Jigsaw: A film about being careful with information online. It is aimed at 8 to 10 year olds and explores the risks associated with making friends online and sharing too much personal information.

Further videos dealing with a range of topics can be found on The Thinkuknow website.

 

Download our Child friendly E-Safety Policy here

PEGI Pan European Game Information. This is the age rating system used to ensure that the entertainment content in media such as films, videos, DVDs and computer games are clearly labelled by age according to the content they contain.  Please click the image for further information on the system  

E-Safety Websites

CEOP (The Child Exploitation and Online Protection Centre) delivers a multi-agency service dedicated to tackling the abuse and explotiation of children in the real and online world. It is often referred to as the online 999. By clicking on the button, youg children and parents can get advice on a range of issues such as viruses, hacking and dealing with bullying online.

The "Thinkuknow" website is brought to you by The Child Exploitation and Online protection (CEOP) centre. It is a guide to online safety for young people. It offers  e-safety advice and resources for children and parents. 

Internet Matters is a new online portal designed for parents to access simple, easy and practical advice about online safety for their children, right through from pre-school to teens. It provides tips on protecting children from online grooming, cyberbullying, privacy and identity theft and inappropriate content. Internet matters is a not-for profit organisation set up by BT, Sky, TalkTalk and Virgin Media.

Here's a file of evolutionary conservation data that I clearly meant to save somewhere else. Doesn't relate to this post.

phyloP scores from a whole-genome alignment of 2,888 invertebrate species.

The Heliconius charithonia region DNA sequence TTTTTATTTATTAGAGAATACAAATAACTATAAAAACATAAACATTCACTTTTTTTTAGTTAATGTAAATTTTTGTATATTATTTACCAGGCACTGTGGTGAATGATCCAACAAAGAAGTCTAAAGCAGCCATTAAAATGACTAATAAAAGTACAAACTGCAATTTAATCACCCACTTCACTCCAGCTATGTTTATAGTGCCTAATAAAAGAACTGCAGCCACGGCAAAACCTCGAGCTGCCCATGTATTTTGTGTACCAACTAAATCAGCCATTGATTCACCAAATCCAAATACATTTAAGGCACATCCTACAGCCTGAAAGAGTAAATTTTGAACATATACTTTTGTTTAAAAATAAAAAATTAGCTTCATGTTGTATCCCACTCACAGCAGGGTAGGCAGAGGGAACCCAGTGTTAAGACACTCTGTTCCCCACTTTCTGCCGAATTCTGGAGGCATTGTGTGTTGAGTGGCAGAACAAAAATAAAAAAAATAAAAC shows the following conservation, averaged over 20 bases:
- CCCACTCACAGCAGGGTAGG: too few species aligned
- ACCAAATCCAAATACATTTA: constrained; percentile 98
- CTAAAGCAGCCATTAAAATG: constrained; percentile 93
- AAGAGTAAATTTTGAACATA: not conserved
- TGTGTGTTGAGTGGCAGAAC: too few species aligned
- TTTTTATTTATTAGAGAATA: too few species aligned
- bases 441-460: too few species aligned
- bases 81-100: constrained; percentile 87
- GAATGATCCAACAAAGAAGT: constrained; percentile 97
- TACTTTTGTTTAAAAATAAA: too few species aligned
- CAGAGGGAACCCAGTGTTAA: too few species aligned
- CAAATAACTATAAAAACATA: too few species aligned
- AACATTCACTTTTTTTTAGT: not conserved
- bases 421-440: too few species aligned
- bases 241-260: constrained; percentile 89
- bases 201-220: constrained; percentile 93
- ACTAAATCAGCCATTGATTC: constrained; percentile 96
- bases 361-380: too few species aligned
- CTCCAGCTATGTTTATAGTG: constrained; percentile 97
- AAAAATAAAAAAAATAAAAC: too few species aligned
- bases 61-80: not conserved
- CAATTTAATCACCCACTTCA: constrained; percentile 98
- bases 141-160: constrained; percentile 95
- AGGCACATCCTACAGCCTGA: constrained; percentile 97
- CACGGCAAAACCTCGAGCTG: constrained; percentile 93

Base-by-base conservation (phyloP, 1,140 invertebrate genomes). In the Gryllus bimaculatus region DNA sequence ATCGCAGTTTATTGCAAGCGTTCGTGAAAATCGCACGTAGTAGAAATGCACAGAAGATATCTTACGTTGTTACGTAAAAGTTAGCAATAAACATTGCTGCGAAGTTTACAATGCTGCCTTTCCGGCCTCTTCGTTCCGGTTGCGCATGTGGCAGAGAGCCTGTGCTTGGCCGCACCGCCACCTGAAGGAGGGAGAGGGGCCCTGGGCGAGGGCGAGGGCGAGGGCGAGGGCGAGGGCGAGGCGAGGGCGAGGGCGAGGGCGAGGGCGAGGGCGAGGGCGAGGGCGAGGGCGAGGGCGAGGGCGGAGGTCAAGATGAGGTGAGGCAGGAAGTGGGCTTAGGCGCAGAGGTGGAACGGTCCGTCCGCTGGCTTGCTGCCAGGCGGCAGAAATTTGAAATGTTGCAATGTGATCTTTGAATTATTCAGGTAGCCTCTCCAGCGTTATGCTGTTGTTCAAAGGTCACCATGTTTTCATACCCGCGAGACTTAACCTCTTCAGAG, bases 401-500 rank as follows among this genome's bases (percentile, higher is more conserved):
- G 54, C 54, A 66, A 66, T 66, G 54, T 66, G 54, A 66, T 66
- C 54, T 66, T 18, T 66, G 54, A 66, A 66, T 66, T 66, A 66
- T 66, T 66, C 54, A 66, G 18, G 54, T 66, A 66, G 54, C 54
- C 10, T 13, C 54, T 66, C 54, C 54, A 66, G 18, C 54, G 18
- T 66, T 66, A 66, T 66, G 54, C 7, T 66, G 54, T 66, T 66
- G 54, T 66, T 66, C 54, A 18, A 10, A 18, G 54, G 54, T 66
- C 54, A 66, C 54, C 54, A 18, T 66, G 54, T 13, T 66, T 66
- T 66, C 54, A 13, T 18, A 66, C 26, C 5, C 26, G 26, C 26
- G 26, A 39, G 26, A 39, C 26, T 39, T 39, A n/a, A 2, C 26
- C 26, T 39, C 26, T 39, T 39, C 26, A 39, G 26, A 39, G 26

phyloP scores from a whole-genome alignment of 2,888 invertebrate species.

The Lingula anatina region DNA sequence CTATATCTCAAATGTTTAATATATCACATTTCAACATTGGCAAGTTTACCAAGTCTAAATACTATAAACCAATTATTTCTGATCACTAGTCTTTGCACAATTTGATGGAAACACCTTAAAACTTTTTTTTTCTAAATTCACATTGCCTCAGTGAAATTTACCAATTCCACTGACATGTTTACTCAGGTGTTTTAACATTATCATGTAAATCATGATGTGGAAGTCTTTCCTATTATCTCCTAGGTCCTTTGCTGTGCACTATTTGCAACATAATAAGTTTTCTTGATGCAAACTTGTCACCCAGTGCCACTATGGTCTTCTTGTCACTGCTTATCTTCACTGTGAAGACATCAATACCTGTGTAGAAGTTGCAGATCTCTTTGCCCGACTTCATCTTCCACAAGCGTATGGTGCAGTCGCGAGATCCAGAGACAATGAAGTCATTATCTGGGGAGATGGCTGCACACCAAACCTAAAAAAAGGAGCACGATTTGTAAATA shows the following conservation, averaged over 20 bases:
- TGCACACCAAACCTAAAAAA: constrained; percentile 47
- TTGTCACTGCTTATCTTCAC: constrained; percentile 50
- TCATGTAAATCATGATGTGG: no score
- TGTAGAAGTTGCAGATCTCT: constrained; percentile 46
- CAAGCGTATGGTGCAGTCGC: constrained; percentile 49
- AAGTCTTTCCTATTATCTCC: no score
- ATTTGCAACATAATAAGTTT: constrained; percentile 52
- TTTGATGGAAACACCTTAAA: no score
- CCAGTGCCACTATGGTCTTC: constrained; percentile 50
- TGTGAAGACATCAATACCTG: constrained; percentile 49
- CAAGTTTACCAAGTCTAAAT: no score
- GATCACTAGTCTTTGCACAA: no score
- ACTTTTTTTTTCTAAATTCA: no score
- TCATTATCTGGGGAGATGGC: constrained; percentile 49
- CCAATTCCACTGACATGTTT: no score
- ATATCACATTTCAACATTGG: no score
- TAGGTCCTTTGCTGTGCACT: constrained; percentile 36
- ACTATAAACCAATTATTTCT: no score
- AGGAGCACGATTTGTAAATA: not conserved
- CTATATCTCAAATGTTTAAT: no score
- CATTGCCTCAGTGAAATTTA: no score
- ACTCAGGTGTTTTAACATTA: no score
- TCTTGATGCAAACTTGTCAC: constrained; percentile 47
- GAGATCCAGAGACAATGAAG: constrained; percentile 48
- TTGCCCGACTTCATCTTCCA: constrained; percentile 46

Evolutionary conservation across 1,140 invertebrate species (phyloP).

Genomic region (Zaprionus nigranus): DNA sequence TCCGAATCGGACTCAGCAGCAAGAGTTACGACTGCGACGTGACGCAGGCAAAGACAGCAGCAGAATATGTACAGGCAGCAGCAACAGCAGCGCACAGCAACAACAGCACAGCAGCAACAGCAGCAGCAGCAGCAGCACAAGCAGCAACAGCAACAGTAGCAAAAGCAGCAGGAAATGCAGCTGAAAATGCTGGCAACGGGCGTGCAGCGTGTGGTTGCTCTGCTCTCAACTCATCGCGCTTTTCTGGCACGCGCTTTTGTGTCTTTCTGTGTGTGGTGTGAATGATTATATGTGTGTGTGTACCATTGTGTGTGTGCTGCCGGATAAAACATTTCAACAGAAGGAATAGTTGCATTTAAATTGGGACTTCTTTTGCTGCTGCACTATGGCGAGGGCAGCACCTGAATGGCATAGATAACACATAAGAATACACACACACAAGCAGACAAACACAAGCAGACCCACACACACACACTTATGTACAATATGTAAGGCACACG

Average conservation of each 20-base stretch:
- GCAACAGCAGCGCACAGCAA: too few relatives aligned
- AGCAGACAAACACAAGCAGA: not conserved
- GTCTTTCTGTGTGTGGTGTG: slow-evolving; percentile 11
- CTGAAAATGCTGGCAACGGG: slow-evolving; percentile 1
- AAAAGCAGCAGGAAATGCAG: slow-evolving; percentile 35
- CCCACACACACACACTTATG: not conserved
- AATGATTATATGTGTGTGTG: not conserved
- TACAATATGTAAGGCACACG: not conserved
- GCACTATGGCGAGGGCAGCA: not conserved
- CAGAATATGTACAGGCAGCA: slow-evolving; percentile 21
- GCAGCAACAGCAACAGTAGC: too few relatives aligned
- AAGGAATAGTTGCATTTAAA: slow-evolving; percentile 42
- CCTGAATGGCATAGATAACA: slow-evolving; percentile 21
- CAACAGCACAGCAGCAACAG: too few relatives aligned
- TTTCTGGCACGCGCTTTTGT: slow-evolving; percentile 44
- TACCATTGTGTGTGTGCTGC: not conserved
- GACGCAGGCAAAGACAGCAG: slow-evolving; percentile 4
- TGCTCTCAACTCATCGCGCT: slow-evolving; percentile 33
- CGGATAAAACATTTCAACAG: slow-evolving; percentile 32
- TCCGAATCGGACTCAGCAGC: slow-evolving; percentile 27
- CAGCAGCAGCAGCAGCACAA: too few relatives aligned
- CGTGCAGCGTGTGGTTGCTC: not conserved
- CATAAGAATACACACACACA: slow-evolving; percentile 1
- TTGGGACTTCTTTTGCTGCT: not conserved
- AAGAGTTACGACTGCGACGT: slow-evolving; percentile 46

Ask About Games provides details on PEGI ratings, parental controls and advice on video games. It aims to answer questions parents and players may have about video game ratings and provide advice on how to game responsibily and get the most of them for their family. 

ParentZone is an online site devoted to providing expert information to families and schools. They check and provide a range of issues with the aim of improving outcomes for children in a digital world.

 

The Internet Watch Foundation works internationally with the internet industry, police and governments to remove inappropriate content from the web. It can be used for reporting criminal online content in the UK.

Vodafone Parenting. This site offers lots of practical advice for parents as well as access to their digital parenting magazine.

 

Common Sense Media provides valuable information for parents to enable them to make smart media choices for the family. It provides unbiased information on educational ratings and reviews for movies, games, apps, TV shows, websites, books and music.

Childline provides free advice and information to those aged 18 years and below, including advice on 'online and mobile safety'.  Childline also provides the 'zipit' app  for iOS and android devices. The app aims to help young people respond safely to requests for inappropriate images by sending back a 'joke image. Information on the Zipit app may be found here.